Overcoming all odds, Rohingya refugee girl  Tasmeedah Johar becomes first graduate in India

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Overcoming all odds, Rohingya refugee girl Tasmeedah Johar becomes first graduate in India

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New Delhi: 26-year-old Tasmeedah Johar is the first female Rohingya graduate from India, she came from her native Myanmar to Bangladesh and then to India, fulfilling her dream of getting an education. She believed that education was the easiest way to get ‘freedom”.

Tasmeedah graduated in December 2022. She has a B.A. (P) from Delhi University’s Open University and is presently awaiting a letter of confirmation from Wilfrid Laurier University in Toronto. This August, she most likely will depart for Canada to pursue her higher studies.

She had to adapt to new cultures and languages while changing her name, “home,” age, and country twice, with a third change likely occurring later this year. All as a result of her situation

In order to pursue her ambition, this little Rohingya girl first fled persecution in her native Myanmar and arrived in the largest refugee camp in the world in Bangladesh.

According to Tasmeeda Johar, this is not her true name. Because you cannot live and study in Myanmar with a Rohingya name, the name has been changed. “My name is Tasmin Fatima but to study in Burma you can’t have a Rohingya name, you have to have a Buddhist name, therefore I had to alter my name,” she explains. She continues, “My VNHCR card indicates I’m 26, but I’m actually 24. Our Rohingya parents in Myanmar typically give us an extra two years so we can get married sooner. After the age of 18, marriage is challenging.”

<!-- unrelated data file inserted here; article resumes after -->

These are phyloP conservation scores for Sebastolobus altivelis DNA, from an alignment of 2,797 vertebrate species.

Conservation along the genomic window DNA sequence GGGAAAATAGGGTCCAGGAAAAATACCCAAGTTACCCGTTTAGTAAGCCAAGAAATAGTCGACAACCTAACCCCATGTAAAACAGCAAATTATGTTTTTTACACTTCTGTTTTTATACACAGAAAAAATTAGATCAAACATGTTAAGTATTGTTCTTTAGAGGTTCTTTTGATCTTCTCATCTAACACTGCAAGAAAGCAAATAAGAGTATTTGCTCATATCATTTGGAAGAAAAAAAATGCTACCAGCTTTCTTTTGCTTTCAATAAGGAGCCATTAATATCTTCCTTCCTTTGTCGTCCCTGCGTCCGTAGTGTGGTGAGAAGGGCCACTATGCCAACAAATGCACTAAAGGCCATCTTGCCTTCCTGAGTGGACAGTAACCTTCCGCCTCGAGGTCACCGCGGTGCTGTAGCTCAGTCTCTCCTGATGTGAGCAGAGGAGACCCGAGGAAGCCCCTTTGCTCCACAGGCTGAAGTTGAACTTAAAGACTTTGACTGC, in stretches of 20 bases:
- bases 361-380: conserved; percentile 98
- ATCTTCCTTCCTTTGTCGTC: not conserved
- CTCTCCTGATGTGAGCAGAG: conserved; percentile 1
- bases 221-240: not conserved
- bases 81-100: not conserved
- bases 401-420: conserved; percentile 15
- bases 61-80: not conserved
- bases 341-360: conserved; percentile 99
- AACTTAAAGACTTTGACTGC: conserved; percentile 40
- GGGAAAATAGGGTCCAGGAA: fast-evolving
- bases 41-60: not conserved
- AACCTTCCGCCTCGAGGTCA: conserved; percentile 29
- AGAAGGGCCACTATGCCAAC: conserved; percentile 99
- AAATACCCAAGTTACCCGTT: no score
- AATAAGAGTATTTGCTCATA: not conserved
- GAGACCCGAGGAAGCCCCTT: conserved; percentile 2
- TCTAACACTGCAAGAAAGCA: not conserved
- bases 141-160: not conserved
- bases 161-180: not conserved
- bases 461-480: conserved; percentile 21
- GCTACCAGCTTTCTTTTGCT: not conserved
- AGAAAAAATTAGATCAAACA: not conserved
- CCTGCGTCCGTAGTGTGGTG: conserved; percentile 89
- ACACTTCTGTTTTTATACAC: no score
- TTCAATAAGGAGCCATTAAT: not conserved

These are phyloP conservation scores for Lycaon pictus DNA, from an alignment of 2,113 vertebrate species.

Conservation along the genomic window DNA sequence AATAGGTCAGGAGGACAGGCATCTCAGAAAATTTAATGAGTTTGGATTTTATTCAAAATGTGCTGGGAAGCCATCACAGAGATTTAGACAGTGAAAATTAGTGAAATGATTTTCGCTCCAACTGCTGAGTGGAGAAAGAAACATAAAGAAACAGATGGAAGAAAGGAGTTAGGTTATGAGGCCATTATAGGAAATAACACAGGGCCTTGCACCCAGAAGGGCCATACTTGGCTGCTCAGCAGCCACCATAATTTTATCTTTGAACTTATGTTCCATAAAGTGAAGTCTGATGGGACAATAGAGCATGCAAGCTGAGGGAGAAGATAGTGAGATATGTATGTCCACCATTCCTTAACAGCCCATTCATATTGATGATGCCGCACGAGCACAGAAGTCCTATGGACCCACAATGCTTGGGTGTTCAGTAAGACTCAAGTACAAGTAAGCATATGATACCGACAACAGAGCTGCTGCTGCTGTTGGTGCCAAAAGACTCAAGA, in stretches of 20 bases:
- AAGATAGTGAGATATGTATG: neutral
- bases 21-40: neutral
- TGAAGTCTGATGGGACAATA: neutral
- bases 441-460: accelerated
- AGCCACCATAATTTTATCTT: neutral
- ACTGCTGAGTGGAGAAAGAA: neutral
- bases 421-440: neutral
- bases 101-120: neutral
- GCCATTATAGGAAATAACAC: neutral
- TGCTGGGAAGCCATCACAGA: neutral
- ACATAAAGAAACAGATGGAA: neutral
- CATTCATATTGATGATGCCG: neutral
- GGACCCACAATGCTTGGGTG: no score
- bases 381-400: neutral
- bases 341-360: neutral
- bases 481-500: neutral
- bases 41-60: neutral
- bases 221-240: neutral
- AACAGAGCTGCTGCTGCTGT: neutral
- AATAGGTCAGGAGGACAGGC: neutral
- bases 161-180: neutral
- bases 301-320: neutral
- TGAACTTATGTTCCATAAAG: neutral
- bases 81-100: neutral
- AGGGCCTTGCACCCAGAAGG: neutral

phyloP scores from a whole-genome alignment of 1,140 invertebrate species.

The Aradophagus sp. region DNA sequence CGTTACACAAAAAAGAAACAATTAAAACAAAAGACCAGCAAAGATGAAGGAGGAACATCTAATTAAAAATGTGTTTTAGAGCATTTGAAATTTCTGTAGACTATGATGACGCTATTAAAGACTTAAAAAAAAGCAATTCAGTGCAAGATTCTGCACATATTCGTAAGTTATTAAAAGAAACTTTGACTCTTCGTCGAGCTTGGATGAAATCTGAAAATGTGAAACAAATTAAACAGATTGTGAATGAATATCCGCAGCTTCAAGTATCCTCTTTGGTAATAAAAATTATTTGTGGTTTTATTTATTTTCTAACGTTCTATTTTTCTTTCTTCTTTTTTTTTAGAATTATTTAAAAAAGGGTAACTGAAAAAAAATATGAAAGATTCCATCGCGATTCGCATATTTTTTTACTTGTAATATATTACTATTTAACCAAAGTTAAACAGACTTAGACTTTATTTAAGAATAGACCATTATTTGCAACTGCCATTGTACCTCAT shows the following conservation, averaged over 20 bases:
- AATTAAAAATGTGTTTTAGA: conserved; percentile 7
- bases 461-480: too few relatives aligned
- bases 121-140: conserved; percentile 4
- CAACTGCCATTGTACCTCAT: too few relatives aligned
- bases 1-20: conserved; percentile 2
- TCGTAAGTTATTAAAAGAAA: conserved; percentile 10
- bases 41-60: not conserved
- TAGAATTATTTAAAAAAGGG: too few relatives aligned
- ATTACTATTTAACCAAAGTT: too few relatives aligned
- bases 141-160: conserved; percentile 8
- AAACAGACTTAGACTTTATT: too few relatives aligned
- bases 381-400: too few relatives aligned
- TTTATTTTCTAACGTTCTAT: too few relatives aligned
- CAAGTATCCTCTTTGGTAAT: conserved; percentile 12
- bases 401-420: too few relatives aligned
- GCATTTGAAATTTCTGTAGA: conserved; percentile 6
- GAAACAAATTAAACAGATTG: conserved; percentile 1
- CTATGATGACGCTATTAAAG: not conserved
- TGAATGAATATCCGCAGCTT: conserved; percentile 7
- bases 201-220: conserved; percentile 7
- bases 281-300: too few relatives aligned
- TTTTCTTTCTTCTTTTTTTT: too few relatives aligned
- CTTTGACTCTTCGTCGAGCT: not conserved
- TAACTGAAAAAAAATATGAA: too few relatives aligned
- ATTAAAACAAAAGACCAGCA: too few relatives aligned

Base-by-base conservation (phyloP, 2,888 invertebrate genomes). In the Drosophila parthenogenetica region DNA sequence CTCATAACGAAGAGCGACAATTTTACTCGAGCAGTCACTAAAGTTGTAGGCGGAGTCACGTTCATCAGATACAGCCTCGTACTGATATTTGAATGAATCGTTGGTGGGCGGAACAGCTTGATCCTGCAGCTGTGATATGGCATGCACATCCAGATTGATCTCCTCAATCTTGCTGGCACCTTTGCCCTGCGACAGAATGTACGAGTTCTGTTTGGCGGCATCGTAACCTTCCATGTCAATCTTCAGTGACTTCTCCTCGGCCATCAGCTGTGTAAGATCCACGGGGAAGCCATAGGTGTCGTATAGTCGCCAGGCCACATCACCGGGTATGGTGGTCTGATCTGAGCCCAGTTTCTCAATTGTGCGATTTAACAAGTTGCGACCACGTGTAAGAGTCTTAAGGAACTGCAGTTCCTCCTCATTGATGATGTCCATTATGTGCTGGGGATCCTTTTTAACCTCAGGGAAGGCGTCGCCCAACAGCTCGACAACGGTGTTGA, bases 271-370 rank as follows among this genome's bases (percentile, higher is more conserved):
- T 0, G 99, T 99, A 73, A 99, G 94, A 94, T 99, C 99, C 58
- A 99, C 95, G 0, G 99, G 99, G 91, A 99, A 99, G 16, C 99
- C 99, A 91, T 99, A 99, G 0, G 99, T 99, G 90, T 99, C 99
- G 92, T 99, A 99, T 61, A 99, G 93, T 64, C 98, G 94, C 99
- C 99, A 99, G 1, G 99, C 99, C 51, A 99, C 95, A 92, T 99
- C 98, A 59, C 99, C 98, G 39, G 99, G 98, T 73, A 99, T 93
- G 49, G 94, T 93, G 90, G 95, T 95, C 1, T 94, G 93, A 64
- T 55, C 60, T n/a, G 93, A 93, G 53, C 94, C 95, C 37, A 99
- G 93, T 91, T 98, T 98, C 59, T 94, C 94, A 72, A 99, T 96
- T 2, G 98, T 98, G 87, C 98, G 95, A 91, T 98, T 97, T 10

She claims that the Rohingya community is not tolerated by the government of Myanmar. In school, we were in separate classes. On the farthest bench in the exam room, we used to sit. Your name won’t be on the merit list even if you graduated first in your class in grade 10. A Rohingya must travel to Yangon in order to attend college.

Children from the Rohingya community face barriers to education that prevent them from receiving an education on par with mine. She continues by saying that despite these challenges, we graduate yet cannot find employment. We are not allowed to vote or sit in government offices.


  • comment-avatar
    Rashid 1 year ago

    Well thats good news that a Muslim Rufugee was allowed to get educated in Hindu Majority India. She should be thankful to Hindus that they are secular and tolerate otherwise in Pakistan minorities are prosecuted.